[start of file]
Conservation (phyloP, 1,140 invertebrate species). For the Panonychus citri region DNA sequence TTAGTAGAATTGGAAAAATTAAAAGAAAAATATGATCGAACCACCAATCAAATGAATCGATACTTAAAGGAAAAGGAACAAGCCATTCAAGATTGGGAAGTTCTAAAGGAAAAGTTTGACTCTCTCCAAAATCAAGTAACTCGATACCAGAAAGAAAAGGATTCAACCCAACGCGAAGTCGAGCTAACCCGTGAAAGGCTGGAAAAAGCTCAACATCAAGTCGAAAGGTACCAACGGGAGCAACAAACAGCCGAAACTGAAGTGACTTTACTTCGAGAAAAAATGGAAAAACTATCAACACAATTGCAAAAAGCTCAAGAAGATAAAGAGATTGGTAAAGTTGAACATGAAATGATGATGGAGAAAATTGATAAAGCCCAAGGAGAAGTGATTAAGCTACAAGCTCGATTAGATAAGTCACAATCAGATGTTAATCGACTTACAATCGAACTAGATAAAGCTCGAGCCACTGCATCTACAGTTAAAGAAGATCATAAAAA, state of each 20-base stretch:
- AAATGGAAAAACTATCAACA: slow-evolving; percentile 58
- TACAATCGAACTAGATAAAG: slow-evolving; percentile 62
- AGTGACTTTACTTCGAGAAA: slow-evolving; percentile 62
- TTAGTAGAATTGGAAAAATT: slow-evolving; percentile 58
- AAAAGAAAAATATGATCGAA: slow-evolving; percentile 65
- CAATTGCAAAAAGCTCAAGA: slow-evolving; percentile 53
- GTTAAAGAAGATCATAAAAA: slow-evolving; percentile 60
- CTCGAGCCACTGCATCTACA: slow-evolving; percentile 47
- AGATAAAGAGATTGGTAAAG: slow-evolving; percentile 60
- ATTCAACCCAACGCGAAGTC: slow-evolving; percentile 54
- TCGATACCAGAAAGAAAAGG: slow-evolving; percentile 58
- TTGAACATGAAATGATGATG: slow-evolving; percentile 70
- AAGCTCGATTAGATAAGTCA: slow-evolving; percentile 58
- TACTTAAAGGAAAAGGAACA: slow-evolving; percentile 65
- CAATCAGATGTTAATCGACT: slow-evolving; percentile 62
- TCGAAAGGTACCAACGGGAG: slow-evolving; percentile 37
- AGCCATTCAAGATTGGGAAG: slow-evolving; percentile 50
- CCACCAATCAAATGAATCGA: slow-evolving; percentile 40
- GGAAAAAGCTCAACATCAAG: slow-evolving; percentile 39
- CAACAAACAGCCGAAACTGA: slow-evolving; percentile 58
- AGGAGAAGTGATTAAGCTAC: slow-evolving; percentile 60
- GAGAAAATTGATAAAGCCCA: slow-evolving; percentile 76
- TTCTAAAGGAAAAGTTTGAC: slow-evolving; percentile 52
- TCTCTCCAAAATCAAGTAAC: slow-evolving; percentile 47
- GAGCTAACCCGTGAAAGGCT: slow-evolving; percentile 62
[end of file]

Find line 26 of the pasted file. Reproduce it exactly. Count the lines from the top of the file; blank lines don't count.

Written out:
- GAGCTAACCCGTGAAAGGCT: slow-evolving; percentile 62